Tripp Hudgins (@anglobaptist) pointed me to his book review of  Shop Class as Soulcraft: An Inquiry into the Value of Work by Matthew Crawford.

The book looks interesting. Part of Tripp’s review echoes much that I emphasise here from time to time. It is based on the word “liturgy” originating in the Greek λειτουργία which is based on λαός / Laos, “people”, and ἔργο / ergo, “work”.

Liturgy is a soulcraft. It’s a way of thinking, of problem solving. Individual craftwork in the midst of a community of craftworkers taking as long as it takes to work their way through to the stated goal. It’s slow and cumbersome. It takes time to learn and master. It takes time to practice. One reason we struggle with liturgy is because we have not been taught to value it. In fact, we have been taught to value it’s opposite which in turn compels us to fashion liturgies that are more like concerts or spiritual assembly lines. Plug us in and crank us out. “Just add water.” What kind of Baptismal ecclesiology is that? What are the ethics motivating how we think about liturgy? What are our actual values? Alacrity? Entertainment? Salvation? We need to ask ourselves these questions.

Crawford is more interested in problem solving than I might be, but I understand where he’s coming from and it’s not too strange to think of liturgy as a problem of sorts. It may not be troublesome, but there are pieces that go together and no matter how concretized our liturgy may be (See: a Catholic missal or the Episcopal Book of Common Prayer), our communities, their abilities, and the spaces in which they worship demand a certain improvisation, a certain problem solving and thinking.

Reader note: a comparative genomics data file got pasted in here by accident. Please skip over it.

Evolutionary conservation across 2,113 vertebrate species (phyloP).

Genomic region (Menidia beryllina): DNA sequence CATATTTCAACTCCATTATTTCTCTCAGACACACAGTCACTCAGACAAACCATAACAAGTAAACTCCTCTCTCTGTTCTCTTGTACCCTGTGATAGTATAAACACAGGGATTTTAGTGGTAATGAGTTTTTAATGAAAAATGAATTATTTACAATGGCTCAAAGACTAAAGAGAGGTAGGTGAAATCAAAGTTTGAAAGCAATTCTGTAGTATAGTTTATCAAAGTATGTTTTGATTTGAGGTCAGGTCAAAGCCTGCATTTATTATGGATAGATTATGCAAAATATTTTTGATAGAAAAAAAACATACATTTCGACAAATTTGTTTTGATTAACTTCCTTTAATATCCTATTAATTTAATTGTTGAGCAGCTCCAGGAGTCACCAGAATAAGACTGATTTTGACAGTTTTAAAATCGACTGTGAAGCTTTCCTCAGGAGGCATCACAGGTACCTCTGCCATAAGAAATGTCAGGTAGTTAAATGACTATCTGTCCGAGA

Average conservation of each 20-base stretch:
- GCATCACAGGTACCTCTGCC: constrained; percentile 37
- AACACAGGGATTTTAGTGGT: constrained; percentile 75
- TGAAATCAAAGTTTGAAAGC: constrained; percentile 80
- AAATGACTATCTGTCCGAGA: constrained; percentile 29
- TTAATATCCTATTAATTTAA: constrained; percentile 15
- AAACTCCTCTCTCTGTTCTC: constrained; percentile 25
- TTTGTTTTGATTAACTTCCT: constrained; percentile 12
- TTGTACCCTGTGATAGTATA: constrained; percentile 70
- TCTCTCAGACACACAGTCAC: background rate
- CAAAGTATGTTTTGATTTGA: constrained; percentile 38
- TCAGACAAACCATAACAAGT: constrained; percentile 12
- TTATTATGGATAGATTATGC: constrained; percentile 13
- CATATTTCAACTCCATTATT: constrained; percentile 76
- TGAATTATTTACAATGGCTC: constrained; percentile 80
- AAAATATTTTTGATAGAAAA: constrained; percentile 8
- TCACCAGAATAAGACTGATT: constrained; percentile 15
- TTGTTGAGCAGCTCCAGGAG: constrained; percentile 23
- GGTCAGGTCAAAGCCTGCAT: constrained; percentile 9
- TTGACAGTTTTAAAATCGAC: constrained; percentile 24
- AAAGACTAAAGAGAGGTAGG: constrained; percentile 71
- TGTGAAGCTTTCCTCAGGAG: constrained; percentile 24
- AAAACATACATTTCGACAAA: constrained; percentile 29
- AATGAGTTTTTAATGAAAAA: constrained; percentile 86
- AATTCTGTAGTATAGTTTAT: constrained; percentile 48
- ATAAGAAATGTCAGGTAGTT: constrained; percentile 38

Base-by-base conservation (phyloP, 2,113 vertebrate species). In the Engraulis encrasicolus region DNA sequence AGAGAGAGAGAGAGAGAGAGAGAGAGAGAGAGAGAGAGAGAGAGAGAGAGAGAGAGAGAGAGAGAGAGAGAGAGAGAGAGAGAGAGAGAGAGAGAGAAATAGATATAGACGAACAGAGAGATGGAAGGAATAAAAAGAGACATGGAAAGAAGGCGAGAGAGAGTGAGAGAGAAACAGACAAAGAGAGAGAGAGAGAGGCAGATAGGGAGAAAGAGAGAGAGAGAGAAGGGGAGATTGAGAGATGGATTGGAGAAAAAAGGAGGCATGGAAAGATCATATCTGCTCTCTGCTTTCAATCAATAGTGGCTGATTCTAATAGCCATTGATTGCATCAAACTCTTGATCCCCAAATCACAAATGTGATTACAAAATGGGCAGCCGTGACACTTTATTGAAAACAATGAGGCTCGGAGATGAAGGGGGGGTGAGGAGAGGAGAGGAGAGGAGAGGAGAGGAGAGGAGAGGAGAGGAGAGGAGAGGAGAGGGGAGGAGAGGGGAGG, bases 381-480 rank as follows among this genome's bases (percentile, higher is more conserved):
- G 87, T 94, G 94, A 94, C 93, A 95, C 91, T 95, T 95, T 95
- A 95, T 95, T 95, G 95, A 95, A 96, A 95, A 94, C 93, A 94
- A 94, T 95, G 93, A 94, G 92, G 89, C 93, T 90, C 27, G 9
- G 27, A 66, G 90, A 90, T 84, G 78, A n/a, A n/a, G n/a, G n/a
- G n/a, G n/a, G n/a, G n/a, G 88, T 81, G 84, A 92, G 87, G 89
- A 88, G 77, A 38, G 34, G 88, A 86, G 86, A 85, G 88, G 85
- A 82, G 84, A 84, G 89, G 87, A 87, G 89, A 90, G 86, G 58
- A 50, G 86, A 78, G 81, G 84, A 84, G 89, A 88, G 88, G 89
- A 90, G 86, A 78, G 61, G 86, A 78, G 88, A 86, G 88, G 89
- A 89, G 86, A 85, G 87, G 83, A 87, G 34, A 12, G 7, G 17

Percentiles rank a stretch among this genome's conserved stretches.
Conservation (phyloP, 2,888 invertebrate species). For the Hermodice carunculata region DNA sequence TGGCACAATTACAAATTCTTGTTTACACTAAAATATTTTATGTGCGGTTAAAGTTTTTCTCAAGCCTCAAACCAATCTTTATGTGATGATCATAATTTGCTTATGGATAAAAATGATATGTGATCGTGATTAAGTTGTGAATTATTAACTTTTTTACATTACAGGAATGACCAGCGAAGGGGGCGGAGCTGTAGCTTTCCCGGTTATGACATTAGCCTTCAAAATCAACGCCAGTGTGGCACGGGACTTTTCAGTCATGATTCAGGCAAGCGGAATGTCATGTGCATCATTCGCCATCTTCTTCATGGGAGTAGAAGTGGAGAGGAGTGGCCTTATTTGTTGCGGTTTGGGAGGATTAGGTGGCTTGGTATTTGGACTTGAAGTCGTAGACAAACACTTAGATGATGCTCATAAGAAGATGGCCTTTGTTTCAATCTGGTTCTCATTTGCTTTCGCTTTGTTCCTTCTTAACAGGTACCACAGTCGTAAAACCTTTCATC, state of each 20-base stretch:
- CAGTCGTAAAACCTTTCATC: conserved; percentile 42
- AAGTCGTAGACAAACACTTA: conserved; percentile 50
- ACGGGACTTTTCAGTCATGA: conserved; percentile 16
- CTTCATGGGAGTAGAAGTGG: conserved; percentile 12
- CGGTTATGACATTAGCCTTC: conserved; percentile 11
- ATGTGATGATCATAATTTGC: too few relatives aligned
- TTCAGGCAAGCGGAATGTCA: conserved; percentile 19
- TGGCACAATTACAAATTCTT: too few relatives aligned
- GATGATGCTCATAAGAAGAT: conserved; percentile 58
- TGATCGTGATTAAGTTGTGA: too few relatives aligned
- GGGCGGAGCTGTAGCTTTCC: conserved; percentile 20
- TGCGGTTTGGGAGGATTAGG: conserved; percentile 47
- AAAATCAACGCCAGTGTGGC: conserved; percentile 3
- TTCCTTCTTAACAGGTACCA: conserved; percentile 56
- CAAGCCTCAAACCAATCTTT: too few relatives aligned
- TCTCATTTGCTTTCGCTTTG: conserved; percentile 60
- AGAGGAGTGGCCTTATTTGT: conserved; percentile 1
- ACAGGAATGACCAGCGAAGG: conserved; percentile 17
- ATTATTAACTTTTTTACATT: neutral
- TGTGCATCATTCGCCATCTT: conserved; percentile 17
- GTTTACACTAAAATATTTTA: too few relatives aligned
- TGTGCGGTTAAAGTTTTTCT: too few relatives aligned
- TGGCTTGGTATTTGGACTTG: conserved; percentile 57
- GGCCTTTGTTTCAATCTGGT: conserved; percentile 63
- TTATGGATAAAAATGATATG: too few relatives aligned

*****

To understand the title of the book one needs to know that in the United States Industrial Arts classes are colloquially known as “shop class”.

Industrial Arts is an umbrella term originally conceived in the late 19th century to describe educational programs which featured fabrication of objects in wood and/or metal using a variety of hand, power, or machine tools. Many also cover topics such as small engine repair and automobile maintenance, and all programs usually cover technical drawings—one or two semesters—as part of the curricula.

These programs expose children to the basics of home repair, manual craftsmanship, and machine safety. Most Industrial Arts programs were established in comprehensive rather than dedicated vocational schools and focused on a broad range of skills rather than on a specific vocational training.

There has been a decline of industrial arts (aka shop class) programs in comprehensive school systems in the US. (Information drawn from Wikipedia).

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